This ocean floor sediment in the U.S. Naval Undersea Museum’s collection (left) comes from the final resting place of the fast attack submarine USS Scorpion (SSN 589). Scorpion is one of only two nuclear-powered submarines the U.S. Navy has lost. The cause of her sinking remains unknown and contested by some to this day.
Scorpion was a Skipjack-class submarine commissioned amid escalating Cold War tensions in July 1960. In February 1968, Scorpion left Norfolk for a Mediterranean deployment. She conducted operations with the Sixth Fleet and NATO for three months, then began the trip home in May. On her expected arrival date of May 27, as the families of her crew members waited pierside in Norfolk, Scorpion failed to appear and was reported overdue. Chief of Naval Operations Thomas H. Moorer declared her presumed lost on June 5. The Navy later determined the submarine had sunk on May 22, four days before her due date.
In October, after a challenging search effort, the Navy located Scorpion‘s remains in the Atlantic Ocean 400 miles off the Azores islands. The lost submarine had come to rest more than 10,000 feet underwater on the ocean seafloor. Photographs taken by oceanographic ship USNS Mizar (AGOR 11) confirmed Scorpion‘s loss and pinpointed the site of her wreckage. A Navy Court of Inquiry examined thousands of photographs and interviewed more than 70 experts but was unable to determine a cause for the accident.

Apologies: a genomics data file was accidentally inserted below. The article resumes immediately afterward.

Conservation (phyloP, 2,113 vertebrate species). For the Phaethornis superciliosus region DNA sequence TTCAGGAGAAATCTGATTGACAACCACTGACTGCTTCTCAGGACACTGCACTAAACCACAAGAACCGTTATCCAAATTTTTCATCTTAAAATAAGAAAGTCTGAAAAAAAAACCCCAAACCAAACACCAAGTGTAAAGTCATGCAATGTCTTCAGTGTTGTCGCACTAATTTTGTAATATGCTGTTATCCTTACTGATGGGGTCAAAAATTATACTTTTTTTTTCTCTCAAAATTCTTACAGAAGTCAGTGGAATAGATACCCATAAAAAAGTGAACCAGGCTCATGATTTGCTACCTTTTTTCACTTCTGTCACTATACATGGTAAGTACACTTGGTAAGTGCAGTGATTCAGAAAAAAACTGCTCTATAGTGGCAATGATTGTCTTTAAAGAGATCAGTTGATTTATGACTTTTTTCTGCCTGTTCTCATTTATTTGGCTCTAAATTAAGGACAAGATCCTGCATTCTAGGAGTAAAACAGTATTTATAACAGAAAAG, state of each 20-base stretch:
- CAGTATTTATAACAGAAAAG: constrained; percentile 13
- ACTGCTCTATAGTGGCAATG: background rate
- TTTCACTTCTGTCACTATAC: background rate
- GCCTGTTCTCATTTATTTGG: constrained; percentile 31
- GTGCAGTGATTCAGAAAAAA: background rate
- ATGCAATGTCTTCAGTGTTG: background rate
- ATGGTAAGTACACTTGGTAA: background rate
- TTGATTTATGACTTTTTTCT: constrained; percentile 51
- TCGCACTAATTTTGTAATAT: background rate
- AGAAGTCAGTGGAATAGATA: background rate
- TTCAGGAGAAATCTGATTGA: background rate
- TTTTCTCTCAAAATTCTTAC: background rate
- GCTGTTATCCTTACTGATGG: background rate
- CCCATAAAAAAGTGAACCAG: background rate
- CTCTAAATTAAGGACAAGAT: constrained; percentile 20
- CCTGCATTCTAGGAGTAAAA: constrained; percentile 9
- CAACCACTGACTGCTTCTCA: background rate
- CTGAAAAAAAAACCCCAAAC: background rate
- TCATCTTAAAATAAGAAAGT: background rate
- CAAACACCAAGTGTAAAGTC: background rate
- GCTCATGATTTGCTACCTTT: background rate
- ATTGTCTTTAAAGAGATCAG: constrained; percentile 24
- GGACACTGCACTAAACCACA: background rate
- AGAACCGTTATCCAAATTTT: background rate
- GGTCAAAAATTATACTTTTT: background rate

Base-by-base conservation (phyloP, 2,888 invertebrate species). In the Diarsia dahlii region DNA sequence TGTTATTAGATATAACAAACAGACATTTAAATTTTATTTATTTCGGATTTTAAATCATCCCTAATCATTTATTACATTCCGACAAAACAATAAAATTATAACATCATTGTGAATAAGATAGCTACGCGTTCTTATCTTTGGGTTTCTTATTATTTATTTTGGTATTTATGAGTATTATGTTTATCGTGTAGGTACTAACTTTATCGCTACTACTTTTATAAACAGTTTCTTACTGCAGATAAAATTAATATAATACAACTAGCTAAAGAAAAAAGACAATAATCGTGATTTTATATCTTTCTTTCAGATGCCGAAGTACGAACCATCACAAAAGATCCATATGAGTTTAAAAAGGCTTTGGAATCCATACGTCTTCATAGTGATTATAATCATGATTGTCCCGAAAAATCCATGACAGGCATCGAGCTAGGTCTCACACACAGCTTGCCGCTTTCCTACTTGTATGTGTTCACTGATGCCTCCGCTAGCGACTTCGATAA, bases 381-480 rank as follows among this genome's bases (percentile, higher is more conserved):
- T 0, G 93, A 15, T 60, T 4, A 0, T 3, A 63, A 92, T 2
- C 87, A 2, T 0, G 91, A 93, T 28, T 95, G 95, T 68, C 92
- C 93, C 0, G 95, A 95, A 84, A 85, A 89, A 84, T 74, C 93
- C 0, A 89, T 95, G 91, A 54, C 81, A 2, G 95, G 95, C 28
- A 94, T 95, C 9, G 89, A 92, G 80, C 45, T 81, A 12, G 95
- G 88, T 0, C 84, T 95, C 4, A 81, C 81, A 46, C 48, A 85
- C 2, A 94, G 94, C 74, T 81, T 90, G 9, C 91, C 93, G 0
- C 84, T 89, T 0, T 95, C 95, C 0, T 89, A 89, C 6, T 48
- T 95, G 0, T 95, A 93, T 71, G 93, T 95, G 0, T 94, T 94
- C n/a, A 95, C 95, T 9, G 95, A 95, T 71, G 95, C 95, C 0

Scorpion‘s loss, just five years after the sinking of USS Thresher (SSN 593) in April 1963, gravely concerned the Navy. In the spring of 1969, it dispatched its new deep submergence vehicle Trieste II (DSV-1) to survey Scorpion‘s remains in an effort to learn more about the cause. Trieste II made nine dives in June and July 1969 to study Scorpion‘s wreckage.
Trieste II could hold three individuals per dive: one pilot and two observers (one or both which could be co-pilots). Across the nine dives, eight men descended down 11,000 feet in Trieste II to view and photograph Scorpion‘s final resting site. The significance of the operation was not lost on these eight individuals: seven were qualified submariners turned submersible pilots, and the eighth, engineer Capt. Harry Jackson, helped design several classes of nuclear submarines and narrowly missed perishing aboard USS Thresher in 1963.
After the investigation concluded, Trieste II (DSV-1) returned to San Diego and was offloaded from its support ship USS White Sands (ARD 20). One of the seven Trieste II pilots to take part in the Scorpion search, Lt. Cmdr. Anthony Dunn, noticed that ocean floor sediment from Scorpion‘s resting site had collection inside the submersible’s dish-like feet. He collected some of the sediment in a glass jar and kept it until his death 45 years later.